At the September FOMC meeting Chairman Powell and the Open Market Committee failed to signal a concrete start to tapering open market purchases, but they did inch closer. Powel described current economic condition as having mostly met the committee’s standard to begin to taper and suggested that an announcement would be made at the November meeting. It was also announced that the Reverse Repo (RRP) operation designed to sop up excess front end liquidity will be doubled from $80 billion per counterparty to $160 billion. That totals over $12 trillion dollars if every counterparty maxed out the operation! The size of outstanding RRP ballooned at quarter end, totaling over $1.6 trillion, a record for the program.
Fundamentals are starting to become a reality for the bond market as interest rates drift higher across the yield curve. The 2-year note auction late last month was described by one pundit as “gruesome”, given the below average bid-to-cover ratio, and the yield at which it cleared, which was nearly a basis point above the yield asked at auction time. The auction cleared at 0.31% and has drifted higher since, trading 0.36% at the time of this writing. That’s more than double where the note traded at the beginning of last summer!
It’s no secret that inflation has become a national concern and even the Federal Reserve is backing away, somewhat, from describing the price action as transitory. But the most amusing evidence of the upward creep of prices is the retailer Dollar Tree’s announcement last month that they will no longer be able to offer every item in the store for one dollar or less. One analyst pointed out that the company making such a momentous announcement mid-quarter must mean that rising costs were rapidly eroding their profitability. That seems likely, but we’re willing to bet that should their cost structure come back down, their new pricing strategy will not.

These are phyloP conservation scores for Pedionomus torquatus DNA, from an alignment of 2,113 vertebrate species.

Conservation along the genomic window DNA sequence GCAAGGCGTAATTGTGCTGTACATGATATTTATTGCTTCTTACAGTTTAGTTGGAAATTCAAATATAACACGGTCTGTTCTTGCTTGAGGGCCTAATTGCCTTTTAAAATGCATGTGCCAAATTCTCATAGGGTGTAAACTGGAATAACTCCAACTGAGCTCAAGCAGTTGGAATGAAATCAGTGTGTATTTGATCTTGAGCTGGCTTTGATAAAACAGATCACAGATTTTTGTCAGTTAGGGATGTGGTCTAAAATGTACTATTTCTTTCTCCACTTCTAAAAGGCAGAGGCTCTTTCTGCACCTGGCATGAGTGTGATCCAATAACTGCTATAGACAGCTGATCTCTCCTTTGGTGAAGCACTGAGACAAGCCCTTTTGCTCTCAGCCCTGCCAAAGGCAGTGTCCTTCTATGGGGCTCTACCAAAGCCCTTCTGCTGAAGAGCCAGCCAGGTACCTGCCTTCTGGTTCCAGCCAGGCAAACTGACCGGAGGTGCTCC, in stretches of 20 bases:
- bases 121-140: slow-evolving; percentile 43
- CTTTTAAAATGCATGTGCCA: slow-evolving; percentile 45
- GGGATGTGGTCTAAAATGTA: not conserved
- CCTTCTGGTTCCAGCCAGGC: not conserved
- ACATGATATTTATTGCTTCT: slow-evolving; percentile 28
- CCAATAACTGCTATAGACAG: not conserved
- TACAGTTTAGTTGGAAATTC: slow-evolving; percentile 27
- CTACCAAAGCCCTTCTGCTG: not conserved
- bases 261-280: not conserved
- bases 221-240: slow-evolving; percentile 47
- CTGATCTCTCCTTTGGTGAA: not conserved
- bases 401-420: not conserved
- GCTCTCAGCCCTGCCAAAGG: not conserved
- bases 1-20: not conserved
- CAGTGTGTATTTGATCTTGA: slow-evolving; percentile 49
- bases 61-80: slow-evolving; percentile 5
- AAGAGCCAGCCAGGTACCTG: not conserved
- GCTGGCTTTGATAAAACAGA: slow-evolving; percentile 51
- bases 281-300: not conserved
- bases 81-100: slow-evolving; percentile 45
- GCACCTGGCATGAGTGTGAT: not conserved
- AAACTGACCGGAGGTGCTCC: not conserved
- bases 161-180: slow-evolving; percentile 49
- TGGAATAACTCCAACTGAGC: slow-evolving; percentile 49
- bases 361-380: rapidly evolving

The September employment report, released last week, looked wildly disappointing at first glance. Some media outlets went so far as to describe it as “Disastrous.” The consensus was looking for 500,000 newly created jobs for the month. Instead, the BLS reported 194,000 jobs for the period. Despite that large forecasting miss, we found several truly bright spots in the report. First, the previous two reports were revised higher for a total of 169,000 workers. Second, the Household measure of new jobs created totaled 526,000. The household and the establishment survey quite often tell a different story and that’s clearly the case this month. Effectively, the establishment survey is better at smoothing the month-to-month variation, the desirability of which is an argument that is beyond this scope of this update. Nonetheless, in our opinion the magnitude of the difference is material and we give greater credence to the 526,000 reported by the household survey. Third, the unemployment rate shrunk from 5.2% to 4.8%, and average hourly earnings rose 0.6% month-over-month, both decidedly positive. That all brings us to the question of “is it enough for Powell to justify tapering in November?” We think that’s absolutely a yes, and Fed Vice Chairman Richard Clarida’s recent comments seem to verify that view.
Finally, of note, Congress voted in favor of raising the debt for a term of two months. Since the agreement, the panic that had gripped the capital markets seems to have eased, which seems somewhat shortsighted. After all, we’re now less than two months from another debt limit battle and all of the “hand-wringing” and partisan fighting that goes with it.
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